A private trust is a financial product within the investment industry. It is legal but not regulated. It is a private investment vehicle used to manage assets.
A private trust is capable of holding assets similar to those held in a trust, including real property, bank accounts, and other assets.
Assets that can be held in a private trust are generally assets that are difficult to hold directly, including assets of a foreign parent company, assets on which the beneficiaries have creditor claims, or assets that are subject to estate tax.
Private trusts are not regulated by the government but are generally aimed at avoiding multiple estate tax payments.
What is Public Trust?
There are two definitions for public trust. First, public trust can be a financial arrangement that is set up when a trustee holds money or property for the benefit of others.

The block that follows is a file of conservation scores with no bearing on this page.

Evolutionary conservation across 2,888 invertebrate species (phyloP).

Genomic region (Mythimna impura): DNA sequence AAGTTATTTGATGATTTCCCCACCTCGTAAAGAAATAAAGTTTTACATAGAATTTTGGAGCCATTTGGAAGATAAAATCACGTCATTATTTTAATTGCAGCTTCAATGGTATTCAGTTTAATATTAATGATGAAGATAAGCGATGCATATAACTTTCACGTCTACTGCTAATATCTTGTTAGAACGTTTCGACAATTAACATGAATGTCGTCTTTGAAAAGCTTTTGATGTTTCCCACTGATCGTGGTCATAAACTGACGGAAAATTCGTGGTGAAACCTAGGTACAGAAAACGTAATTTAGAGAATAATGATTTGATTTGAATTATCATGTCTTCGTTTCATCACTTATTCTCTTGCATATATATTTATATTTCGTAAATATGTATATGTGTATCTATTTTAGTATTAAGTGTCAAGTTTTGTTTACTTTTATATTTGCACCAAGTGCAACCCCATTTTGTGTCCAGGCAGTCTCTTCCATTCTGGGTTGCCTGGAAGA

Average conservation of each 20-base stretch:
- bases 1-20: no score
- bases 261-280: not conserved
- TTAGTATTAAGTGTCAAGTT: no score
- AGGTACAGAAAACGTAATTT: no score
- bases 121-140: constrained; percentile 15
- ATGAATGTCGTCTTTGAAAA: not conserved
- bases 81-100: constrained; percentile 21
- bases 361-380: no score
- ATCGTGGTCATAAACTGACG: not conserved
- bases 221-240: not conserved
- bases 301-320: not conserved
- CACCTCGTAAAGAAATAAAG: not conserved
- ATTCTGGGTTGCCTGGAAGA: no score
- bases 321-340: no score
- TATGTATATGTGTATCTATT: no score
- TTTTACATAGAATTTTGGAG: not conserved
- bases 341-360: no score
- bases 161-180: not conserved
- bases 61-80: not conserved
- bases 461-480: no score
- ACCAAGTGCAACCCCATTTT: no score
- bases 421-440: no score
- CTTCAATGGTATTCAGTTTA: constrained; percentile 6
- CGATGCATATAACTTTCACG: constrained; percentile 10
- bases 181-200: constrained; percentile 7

Second, public trust can be a government bond that can be bought by people who don’t have enough money to buy stocks from an organization.
Both of these definitions of public trust are very similar, as they are both centered around having trust over money or property for the betterment of others.
In most cases, public trust is formed because of an individual or family’s desire to make sure certain things are done with their money.
This is called trust, which means that it is something left to be managed by another person. For instance, a person might have their money managed by a trust if they aren’t able to do the managing themselves.
Public trusts are not held as property, and when held by a government, it is not a sovereign good. The power of the government is not absolute if they hold a public trust.